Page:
It’s an unusually big cast.
Whedon: Yes, it is. And it’s an unusually big cast because the thing about a big cast is it makes stories much richer, because you have nine people that you know and care about react to every single event. And when you have nine different, often conflicting, and sometimes rather unexpectedly in-sync perspectives on an event — there’s a lot more to it. Although there will definitely be a good deal of excitement and humor and action, all those things that I love to do in the show. I wanted to make a drama about these people. They are nine very distinct characters played by nine really talented actors. All in very different positions of the ship.

So far for you, what’s been the biggest challenge in getting this show off the ground?
Whedon: The biggest challenge — it was very hard to cast to find the right people. And, boy, did we. I just can’t say enough about them. And I think there was a struggle, I wanted to make a Western that really took its time drawing you in. It was a struggle with the network I think actually quite rightly saying, “Okay, if you take time to draw people in, they won’t give you time.” You have to draw them in first and then they’ll give you time. And so what I envision as a real electronic Western that first started out slow and built up to this action climax, they were, you know, “Give them an action show. Give them the action up front and then find your quiet moments within that.” And I think they’re not wrong. So, in a way, I had to make a little shift there. But at the end of the day, it didn’t change the situation or the characters or the show at all. Just a little bit structurally, I had to make an adjustment. Which, I have to say, I think they’re right.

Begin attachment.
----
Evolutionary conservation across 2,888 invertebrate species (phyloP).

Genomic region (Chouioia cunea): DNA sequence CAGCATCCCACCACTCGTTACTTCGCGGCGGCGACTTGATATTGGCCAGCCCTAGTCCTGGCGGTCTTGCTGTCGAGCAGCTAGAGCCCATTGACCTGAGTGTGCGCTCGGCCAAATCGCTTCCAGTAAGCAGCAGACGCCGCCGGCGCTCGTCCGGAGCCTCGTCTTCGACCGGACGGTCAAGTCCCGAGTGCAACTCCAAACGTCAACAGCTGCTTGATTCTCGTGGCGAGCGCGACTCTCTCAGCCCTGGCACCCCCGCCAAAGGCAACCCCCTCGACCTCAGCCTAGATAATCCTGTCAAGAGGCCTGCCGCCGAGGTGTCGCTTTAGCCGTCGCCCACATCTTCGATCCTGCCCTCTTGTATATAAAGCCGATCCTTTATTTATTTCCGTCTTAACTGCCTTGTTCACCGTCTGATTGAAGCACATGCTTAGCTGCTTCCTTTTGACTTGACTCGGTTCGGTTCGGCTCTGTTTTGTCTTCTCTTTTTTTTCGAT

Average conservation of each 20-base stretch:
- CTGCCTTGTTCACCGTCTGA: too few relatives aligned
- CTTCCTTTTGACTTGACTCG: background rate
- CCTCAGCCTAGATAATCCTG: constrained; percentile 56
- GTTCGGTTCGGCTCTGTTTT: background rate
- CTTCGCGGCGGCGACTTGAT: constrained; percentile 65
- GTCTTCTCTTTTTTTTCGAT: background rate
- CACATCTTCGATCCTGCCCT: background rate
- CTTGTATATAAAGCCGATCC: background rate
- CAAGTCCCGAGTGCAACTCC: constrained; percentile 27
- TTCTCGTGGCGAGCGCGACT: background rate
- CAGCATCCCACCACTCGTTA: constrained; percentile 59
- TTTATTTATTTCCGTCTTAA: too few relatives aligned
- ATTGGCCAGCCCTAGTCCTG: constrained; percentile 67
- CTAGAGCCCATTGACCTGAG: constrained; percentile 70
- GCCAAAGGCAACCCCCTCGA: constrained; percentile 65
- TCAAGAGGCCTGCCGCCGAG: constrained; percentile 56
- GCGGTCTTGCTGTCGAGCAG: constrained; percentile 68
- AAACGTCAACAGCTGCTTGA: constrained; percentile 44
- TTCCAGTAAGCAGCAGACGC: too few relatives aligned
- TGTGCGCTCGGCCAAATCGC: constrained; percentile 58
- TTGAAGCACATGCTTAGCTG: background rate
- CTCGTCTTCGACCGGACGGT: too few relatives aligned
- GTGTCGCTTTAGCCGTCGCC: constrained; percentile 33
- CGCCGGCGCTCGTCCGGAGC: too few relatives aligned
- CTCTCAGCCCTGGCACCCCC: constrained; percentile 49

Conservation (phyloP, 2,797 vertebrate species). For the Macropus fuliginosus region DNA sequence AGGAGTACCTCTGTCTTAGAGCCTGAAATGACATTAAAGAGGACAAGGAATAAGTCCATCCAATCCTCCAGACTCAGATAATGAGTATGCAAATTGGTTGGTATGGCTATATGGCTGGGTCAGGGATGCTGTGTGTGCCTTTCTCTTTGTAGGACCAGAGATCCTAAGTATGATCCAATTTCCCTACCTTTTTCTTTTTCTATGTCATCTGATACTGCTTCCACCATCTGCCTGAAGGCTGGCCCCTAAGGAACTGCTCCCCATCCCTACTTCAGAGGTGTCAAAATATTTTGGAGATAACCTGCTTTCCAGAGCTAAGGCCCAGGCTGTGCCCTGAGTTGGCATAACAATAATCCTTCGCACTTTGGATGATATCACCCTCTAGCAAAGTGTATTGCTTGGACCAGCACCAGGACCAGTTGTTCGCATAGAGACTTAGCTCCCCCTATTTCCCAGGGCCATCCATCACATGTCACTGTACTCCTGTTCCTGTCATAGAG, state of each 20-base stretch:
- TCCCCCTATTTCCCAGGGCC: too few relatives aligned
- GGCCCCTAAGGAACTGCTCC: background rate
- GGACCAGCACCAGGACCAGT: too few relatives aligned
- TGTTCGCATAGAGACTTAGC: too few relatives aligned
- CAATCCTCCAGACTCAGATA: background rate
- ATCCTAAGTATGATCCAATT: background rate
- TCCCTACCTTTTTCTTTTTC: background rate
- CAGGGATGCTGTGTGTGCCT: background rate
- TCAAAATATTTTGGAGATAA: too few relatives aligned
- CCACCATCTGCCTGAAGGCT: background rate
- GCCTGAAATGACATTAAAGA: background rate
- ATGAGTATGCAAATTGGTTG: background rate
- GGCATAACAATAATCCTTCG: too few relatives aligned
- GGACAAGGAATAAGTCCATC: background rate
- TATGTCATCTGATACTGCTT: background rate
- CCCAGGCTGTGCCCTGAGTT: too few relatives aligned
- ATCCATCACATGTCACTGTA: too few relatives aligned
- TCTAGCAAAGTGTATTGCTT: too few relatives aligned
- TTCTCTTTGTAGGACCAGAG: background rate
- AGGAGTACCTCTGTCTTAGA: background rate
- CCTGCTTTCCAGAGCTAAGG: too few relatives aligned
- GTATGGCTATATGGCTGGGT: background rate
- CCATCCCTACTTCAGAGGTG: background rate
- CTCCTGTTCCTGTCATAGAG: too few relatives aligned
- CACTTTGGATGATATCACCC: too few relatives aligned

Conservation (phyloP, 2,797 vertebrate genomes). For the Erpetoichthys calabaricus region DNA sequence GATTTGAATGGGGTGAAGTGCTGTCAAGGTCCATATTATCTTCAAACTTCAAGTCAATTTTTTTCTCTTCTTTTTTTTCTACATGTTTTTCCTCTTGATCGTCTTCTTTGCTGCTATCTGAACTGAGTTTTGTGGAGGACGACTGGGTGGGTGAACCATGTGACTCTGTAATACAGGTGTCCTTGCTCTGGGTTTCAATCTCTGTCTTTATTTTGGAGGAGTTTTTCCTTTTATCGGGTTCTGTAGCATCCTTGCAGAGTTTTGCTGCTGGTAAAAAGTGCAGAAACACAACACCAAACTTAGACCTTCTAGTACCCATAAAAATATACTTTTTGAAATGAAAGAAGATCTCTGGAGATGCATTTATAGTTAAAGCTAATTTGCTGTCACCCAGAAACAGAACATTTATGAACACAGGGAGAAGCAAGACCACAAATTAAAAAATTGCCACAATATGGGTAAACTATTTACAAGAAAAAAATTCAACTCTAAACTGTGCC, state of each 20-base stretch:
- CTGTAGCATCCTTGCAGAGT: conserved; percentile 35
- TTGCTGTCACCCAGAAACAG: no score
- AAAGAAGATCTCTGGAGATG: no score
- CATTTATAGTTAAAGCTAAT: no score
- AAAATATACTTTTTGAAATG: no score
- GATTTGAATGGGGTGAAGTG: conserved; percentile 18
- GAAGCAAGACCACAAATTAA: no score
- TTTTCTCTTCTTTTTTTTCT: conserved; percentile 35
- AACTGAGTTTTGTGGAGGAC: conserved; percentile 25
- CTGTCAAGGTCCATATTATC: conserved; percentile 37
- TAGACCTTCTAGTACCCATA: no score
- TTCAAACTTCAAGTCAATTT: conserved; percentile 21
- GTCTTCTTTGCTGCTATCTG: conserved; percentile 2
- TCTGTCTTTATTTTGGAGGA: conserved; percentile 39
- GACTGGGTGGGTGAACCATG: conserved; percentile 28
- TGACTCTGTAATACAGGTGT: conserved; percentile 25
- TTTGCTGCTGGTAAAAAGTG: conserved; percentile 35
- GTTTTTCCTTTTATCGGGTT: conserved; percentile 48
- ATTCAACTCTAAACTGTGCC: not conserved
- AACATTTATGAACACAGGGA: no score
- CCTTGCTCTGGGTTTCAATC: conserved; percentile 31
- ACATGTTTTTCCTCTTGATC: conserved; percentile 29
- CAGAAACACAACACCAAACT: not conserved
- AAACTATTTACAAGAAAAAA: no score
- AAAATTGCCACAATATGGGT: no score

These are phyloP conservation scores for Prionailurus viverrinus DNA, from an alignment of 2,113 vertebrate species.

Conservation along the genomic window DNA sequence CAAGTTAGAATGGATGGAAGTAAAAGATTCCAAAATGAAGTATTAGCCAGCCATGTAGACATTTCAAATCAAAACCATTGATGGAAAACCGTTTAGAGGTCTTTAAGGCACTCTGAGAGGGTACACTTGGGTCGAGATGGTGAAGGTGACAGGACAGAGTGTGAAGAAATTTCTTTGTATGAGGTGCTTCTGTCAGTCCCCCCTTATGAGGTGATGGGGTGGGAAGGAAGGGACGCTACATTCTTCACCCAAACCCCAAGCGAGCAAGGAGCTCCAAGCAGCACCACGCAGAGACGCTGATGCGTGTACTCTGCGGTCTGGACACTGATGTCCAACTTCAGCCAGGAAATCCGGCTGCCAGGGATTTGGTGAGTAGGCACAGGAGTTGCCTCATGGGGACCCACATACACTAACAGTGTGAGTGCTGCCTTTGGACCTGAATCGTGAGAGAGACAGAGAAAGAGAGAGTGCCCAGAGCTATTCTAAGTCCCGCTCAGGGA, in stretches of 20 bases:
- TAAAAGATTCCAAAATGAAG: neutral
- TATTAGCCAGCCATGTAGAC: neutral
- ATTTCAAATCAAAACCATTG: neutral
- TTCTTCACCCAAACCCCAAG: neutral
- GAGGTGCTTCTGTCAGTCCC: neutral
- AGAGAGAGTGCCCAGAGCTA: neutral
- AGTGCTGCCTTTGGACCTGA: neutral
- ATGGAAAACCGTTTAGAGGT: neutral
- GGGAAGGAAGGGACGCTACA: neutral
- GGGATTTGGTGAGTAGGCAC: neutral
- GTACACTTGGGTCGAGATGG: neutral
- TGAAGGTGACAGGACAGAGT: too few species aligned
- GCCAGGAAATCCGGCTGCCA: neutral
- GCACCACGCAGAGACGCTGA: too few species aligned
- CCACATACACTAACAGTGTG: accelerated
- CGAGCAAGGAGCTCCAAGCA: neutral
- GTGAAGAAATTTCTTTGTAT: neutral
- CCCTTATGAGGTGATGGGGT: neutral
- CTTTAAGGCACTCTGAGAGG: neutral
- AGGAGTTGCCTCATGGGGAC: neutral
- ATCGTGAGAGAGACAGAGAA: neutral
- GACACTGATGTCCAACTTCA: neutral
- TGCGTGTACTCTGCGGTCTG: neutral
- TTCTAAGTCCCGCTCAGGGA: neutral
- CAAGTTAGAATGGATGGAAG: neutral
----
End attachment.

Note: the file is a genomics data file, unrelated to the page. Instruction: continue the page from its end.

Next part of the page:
I read something about the pilot being written over a weekend.
Whedon: What happened was, when we shot the pilot they said, “Okay this is what we’re talking about.” And I was like, “I really am proud of it, but I want to do some reshoots, as is always the case. I’d like to shoot an action beginning, because I do feel like it starts a little slow even for me (laughs).” And they said, “Yeah, but we’d like to see the captain be a little more engaging. We’d like to see certain things. And we want to air an hour episode first and air the pilot later as a sort of origin special, instead of airing the pilot.” Which was frustrating, because I, like, shot it [laughs] and I didn’t actually ask to shoot a two-hour pilot. They told me to. And then they were like, “Well, we don’t want to air a two-hour pilot.” And I was like, “Could you have known that perhaps before I wrote and shot it?” But they said, “We want to see what an episode would be like.” And I’m like, “We could do a thing — ” And they’re like, “No, we actually want to see a script — on Monday.” So I looked [at] Tim Minear, who’s running [the show] with me, and I said, “Well, okay. Monday, huh?” It was Friday afternoon. We rolled up our sleeves and it was on their desks before they got in on Monday, and they ran it and they said, “Yes, that’s the show we’re talking about.” And they picked it up.

And they picked you up for fall. I’d heard they were thinking about midseason.
Whedon: Nobody ever said that to me at Fox. Frankly, I have no problems with midseason. Buffy was midseason. You don’t do as many of them in a year, [at least the] first year. But nobody at Fox actually talked about midseason to me at all.

You have the latex monsters in Buffy and Angel, but this seems like it would be a lot more FX heavy.